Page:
Guys like him [fiction for students]

Guys like him don’t usually do so well in military service. He know this but he can’t avoid going. He has to go. There is no escaping  it. He is Korean and every Korean man has to go. He just wants to get drunk and forget that a week from now he will be on base. In the barracks. His secret will be locked away. He knows foreigners joke about the supposedly common phrase, “There are no gays in Korea.” But he knows there are, in fact, gays in Korea. He works at a bar and serves them drinks as well as anju they don’t want 5 nights a week. He is thankful his fellow Koreans don’t usually have good gadar. He  thinks he might be able to keep his secret during his 17 months of military service. He thinks he can hide it and is sure nobody will find out or figure it out. He is even more sure that he won’t tell anyone. Vowing silently to himself not to share his secret, he fakes a smile with the customers and does a bit of aegyo. He will miss the money and the freedom but he won’t miss the job. It was fun at first but then it got sad. All these guys with their wives and kids and careers and parents. They are stuck. They are unhappy. He knows it.  They know it. He promises himself that he will not be like them in the future. He asks himself why he is thinking about the future. He reminds himself he needs to go through the hell of military service before evening thinking about the future. The future is so far away. He starts to dread military service again. He calms himself down by remembering that he a master at keeping secrets and a great actor. Military service will be the same. He is sure of it. He is sure he can survive. He cleans up the fruit basket from the couple that just left. Now he is alone in the bar. He is alone with his thoughts. Alone with his fears.  The door opens and in comes the rarest of customers here,  a foreigner. How did he find the place? Is he in the right place? Does he know what kind of bar this is? Can he speak Korean?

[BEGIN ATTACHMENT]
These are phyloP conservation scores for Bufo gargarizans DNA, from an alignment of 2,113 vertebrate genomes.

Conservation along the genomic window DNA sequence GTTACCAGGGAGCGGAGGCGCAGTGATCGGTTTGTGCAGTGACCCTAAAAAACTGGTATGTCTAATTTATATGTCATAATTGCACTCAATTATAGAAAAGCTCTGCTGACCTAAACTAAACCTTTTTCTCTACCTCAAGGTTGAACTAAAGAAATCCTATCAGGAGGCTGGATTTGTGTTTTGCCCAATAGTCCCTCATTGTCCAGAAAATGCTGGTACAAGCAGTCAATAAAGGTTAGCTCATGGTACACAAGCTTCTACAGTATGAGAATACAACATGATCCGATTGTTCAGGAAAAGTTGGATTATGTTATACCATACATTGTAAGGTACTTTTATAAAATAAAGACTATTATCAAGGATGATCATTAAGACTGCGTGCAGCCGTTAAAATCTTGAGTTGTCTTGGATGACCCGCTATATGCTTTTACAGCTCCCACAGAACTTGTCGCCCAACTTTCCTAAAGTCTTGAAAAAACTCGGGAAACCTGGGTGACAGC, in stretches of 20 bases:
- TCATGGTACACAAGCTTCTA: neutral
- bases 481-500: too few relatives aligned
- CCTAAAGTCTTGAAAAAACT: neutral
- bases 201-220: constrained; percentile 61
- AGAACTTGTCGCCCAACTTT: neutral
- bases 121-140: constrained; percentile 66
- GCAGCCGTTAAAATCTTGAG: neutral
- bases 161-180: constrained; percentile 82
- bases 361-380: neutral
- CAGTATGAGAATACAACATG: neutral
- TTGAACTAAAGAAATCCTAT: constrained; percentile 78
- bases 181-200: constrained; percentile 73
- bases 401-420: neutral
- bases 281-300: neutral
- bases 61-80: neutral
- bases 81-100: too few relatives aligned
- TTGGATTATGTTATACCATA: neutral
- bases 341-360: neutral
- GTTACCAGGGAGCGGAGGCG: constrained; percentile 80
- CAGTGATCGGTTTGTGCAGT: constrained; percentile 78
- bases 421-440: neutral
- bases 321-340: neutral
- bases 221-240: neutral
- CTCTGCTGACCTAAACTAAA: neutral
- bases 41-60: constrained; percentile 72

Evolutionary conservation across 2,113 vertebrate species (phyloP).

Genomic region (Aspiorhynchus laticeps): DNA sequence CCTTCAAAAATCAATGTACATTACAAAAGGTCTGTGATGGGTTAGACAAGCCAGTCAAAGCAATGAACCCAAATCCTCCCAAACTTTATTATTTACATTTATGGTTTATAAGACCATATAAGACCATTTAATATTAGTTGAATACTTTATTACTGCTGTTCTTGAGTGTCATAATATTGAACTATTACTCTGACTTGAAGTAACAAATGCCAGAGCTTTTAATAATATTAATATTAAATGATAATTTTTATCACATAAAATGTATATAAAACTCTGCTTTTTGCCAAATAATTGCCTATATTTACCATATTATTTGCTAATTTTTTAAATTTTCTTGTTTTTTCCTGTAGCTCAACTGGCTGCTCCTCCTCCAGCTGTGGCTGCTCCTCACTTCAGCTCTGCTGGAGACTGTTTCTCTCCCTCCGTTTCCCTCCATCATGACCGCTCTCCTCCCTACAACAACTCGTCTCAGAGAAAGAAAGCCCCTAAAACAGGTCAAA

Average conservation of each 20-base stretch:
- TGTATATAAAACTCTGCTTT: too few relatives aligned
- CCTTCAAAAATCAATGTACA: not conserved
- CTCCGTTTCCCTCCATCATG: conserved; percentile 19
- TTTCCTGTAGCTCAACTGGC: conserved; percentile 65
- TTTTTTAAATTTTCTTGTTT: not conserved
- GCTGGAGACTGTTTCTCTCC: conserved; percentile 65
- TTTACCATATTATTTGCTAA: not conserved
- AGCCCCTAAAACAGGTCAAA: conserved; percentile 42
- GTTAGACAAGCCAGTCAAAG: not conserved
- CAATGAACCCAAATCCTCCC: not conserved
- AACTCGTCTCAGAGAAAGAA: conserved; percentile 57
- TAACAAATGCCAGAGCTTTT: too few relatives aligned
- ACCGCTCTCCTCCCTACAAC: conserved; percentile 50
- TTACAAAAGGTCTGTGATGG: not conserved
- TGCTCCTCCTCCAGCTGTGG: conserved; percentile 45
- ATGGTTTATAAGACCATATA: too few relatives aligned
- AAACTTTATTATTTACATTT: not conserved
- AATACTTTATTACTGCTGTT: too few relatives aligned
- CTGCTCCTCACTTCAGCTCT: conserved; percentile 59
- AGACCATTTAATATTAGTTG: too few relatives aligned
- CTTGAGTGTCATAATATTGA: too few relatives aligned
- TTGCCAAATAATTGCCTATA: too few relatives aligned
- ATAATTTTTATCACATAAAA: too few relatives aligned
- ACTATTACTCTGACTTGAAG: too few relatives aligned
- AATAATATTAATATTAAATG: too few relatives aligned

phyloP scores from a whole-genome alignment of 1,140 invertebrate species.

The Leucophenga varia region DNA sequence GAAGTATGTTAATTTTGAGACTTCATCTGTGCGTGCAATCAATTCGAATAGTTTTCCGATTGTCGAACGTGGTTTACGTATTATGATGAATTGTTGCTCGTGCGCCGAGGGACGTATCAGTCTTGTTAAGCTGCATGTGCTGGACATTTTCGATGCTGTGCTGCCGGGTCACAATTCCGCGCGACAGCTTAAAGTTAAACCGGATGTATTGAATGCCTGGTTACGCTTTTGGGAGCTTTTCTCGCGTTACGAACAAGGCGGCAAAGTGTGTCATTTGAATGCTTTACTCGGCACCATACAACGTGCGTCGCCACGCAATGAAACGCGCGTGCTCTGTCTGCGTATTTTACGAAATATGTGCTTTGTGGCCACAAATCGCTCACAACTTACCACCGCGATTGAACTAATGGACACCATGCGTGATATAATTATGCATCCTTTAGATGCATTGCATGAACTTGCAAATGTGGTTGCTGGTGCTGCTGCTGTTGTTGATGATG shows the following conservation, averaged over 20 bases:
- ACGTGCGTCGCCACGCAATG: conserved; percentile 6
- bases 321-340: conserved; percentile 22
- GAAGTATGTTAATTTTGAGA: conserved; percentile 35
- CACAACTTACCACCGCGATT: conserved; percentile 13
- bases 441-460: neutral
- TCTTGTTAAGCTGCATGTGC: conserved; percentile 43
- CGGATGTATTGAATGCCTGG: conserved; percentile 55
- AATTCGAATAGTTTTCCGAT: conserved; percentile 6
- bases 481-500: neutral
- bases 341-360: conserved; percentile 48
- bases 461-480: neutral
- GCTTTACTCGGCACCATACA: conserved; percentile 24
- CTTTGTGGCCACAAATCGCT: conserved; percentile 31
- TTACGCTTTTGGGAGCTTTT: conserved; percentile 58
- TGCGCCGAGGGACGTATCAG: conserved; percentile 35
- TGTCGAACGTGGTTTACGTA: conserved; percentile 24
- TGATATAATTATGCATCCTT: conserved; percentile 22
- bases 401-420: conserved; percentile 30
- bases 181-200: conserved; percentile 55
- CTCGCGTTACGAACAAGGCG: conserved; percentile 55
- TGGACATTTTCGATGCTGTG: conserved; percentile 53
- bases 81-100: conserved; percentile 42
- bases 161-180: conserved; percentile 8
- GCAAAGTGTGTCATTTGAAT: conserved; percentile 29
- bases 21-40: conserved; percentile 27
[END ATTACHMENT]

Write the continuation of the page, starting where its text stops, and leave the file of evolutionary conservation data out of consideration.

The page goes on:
Words:  392

Flesch Kincaid Reading Ease: 85.77
Flesh Kincaid Grade Level: 3.67

(All stats from


Well, I tried.
I really wanted to write something that could potentially be used here in Korea. Obviously there was a issue I was trying to highlight and get students to think about (and potentially talk about) but I think I might have been a bit over the top with it, which could have trivialized it and made the purpose moot. I also worried that in trying to make a real person out of the character I generalized too much. I also worry that in (over?) emphasizing the hiding aspect I might have delivered a message different than the one I wanted to. Yet, there are gay men in Korea and military service is often a nightmare for them.  I also worried about including the foreigner as well for quite a few reasons but mostly because I worried this would play too much into stereotypes. Before I wrote more words about how I am unhappy with what I wrote, I will stop here. On the bright side I can say that I have not seen this type of text used in Korea before. I am not thrilled with it but I figured I would share it anyway, in case it is interesting or can act as a starting point for someone else. In a previous post I wrote about responding to a student’s response to the issue of gay rights (be sure to check the comments as I think they are interesting and illuminating.) Thanks very much for reading.



  1. Scott Thornbury

    I am totally gripped. The story lends itself to having students write continuations. But in order to avoid them lapsing into stereotypes and/or offensiveness, you might have to negotiate a point of view, perhaps, in some kind of open discussion. Incidentally, Mike, I’m co-hosting a webinar coming up soon, through The New School, which will focus on gay invisibility in EFL contexts, especially with reference to the East Asian region. It would be nice to use your text. Even nicer if you – or a colleague – had used it in class. Any chance?

    • mikecorea

      Hi Scott,
      Thanks so much for commenting. As you can see in the post I had some reservations about posting it. I am glad I did.
      I was thinking this text could be a nice springboard for some discussions and I love the idea of having students write continuations (of course with some consideration of stereotypes and offensiveness).

      The webinar sounds very interesting. Please feel free to use the text. I’d be honored. I am not sure if I will have a chance to use it this term, though. It is a possibility and I will let you know.
      Hmm, When is the webinar? If I can find a way to use it I will be sure to get in touch.

      Thanks again for reading and commenting.

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